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Thursday, April 20, 2006

Modern Spirituality and the Children of Israel

According to a lecture by David Wells given as the Page Lectures (Nov 9-10, 2005) at Southeastern Baptist Theological Seminary. In his lecture, he states three intersting facts:

    8 of 10 Americans describe themselves as spiritual.

    6 of 10 say their spirituality is important to them.

    Yet, 4 of 10 describe themselves as "Spiritual, but not religious."

As fallen humans, the pendulum always swings between extremes. Organized Biblical Chrisitanity gets too dependant upon the offices of the church, then it swings the opposite way, abandoning the need for offices the Lord installed. We swing toward tradition being a companion of the Word, then counter that tradition is to be fled. We present the gospel as a "ticket to heaven," then oversteer toward the gospel being only about this life.

Modern American spirituality seems to be all about spiritual journey. However, much like the Israelites roaming through the desert, modern spirituality is on a journey, but with no destination. Man is encouraged to search himself, his spirit, his thoughts. After doing so, man is left at himself, his spirit, his thoughts. He has traversed nowhere, but because he has been journeying, he feels he has accomplished much.

We should not neglect the journey, for God receives glory and the world is evangelized through our sanctification here on earth. However, we do not hope in the journey. Our hope rests in the end (Romans 8:18-39).

We have not been called to roam aimlessly until the end, but like the Israelites under Joshua, we've been called to enter into His rest (Hebrews 4).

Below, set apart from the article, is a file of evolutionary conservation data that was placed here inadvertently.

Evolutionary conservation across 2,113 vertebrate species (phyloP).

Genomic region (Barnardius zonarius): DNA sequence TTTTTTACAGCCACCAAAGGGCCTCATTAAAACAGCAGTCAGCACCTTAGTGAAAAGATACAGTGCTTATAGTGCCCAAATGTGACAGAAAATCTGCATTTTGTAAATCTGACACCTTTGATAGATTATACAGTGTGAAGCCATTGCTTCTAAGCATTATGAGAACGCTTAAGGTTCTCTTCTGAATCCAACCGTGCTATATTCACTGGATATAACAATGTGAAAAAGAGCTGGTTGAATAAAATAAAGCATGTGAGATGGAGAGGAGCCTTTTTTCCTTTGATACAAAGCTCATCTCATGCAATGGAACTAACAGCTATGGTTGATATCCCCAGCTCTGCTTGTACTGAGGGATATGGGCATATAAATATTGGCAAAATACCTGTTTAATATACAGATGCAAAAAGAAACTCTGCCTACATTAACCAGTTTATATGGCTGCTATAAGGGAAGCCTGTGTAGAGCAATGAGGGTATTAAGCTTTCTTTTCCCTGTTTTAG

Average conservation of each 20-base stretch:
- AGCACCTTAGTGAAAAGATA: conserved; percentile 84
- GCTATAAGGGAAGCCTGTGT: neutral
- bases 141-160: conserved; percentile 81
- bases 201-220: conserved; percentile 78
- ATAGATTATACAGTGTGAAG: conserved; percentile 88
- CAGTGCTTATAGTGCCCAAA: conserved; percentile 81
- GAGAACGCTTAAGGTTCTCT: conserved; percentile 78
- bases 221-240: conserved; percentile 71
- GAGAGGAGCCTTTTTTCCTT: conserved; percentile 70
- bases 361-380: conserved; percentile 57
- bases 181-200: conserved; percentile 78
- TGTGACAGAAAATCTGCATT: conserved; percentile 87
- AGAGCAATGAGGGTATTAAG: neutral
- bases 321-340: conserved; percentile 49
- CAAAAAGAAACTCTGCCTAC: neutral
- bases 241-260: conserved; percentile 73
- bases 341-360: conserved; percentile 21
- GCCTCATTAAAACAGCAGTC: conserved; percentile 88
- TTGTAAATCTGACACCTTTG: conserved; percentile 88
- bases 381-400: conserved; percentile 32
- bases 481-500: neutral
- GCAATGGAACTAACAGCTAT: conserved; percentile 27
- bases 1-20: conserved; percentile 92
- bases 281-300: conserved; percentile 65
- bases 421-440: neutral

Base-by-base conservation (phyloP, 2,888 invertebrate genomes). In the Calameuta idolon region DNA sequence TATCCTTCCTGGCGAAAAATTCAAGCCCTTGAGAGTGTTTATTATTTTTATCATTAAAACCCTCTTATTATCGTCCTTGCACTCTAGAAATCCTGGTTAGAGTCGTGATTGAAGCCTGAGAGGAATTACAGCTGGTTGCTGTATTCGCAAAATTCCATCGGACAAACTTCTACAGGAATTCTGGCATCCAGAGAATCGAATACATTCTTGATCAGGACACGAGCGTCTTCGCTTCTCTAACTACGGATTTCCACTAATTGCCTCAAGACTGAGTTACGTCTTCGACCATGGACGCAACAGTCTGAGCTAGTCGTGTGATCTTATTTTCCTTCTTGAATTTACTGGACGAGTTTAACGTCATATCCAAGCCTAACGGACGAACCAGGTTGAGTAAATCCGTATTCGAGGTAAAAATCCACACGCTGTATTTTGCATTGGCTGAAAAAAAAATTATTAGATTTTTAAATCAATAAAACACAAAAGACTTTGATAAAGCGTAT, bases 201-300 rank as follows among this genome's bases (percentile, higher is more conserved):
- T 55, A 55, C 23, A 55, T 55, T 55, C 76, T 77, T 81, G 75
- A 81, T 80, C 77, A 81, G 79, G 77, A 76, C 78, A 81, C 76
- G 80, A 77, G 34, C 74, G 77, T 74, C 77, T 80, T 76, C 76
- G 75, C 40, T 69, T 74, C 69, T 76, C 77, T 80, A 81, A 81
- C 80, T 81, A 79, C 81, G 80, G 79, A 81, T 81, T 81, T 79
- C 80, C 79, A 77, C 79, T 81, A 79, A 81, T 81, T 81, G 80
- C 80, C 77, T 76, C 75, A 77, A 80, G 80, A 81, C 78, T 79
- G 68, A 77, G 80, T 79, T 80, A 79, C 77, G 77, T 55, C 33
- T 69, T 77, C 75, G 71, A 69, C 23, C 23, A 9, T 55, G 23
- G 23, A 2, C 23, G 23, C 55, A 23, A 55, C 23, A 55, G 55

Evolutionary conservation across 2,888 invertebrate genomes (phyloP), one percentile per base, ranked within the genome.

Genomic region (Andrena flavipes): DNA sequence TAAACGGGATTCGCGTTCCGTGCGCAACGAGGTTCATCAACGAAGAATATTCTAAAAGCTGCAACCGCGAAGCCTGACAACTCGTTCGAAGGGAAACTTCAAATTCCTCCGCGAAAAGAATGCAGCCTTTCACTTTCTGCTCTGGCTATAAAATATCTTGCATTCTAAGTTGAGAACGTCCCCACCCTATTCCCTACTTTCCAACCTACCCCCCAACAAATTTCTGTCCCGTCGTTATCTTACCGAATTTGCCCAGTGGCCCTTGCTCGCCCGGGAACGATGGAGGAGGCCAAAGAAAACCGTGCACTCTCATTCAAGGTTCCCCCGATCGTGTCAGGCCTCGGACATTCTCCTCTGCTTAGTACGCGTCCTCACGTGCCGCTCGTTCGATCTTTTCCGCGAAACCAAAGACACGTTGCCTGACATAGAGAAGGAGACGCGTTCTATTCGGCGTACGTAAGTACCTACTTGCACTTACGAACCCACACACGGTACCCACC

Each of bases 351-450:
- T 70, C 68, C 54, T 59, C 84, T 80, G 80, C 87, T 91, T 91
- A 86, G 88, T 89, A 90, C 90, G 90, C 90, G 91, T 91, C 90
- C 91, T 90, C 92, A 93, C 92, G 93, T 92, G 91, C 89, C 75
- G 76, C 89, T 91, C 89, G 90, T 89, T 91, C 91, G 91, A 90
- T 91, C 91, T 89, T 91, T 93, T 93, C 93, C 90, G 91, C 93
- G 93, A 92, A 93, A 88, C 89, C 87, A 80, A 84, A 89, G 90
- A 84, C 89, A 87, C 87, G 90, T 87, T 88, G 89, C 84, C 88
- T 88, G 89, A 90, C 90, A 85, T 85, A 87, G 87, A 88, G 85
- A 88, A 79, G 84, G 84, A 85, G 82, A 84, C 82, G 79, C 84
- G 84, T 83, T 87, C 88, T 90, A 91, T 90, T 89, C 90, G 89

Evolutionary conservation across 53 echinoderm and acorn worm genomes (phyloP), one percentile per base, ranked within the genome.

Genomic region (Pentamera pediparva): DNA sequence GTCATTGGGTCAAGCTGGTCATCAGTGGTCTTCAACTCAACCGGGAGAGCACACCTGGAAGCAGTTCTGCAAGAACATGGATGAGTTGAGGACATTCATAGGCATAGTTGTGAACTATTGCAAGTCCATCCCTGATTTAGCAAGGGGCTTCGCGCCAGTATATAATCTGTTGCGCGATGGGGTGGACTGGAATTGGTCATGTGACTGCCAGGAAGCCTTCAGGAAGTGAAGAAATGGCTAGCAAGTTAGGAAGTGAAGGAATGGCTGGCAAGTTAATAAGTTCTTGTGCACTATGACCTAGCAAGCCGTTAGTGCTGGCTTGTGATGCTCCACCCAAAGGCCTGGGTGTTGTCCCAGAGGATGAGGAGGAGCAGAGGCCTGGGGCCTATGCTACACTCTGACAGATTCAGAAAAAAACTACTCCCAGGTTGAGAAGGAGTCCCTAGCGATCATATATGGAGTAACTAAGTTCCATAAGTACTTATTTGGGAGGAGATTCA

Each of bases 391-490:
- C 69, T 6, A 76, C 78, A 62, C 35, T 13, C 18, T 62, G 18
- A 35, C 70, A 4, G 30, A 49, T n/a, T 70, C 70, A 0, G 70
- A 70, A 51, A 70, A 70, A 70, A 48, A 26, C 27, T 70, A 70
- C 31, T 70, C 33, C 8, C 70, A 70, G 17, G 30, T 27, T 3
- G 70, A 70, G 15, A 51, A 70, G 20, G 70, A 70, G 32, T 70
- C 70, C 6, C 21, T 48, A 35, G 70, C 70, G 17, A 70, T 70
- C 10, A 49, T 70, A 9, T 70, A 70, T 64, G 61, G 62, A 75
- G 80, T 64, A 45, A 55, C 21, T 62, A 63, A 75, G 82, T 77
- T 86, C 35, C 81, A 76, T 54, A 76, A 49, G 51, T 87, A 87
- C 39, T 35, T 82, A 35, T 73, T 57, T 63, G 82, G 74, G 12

Our journey must not be about the journey, but our journey should be about the destination.


  • At 10:34 AM, Blogger jason said…

    Its good to recognize that God is glorified in both the refining of our character and the resurrection bodies we will take on when we leave this Earth.

    As for our culture, I find it to be both uplifting and disheartening that America would seem to be so spiritually oriented; uplifting in that we know they are no longer denying the immaterial parts of our existence (as the modernists would seem to have done), disheartening in that there are so many more things left to lead them astray. In the end though, "no one know the Father except the Son and those to whom the Son chooses to reveal Him" (Matt. 11:27).

    By the way, Wells wrote an article in the book Whatever Happened to the Reformation? entitles "Born Again or Regenerate?" that was excellent... if anybody wants to borrow it, I would be happy to lend it to them.


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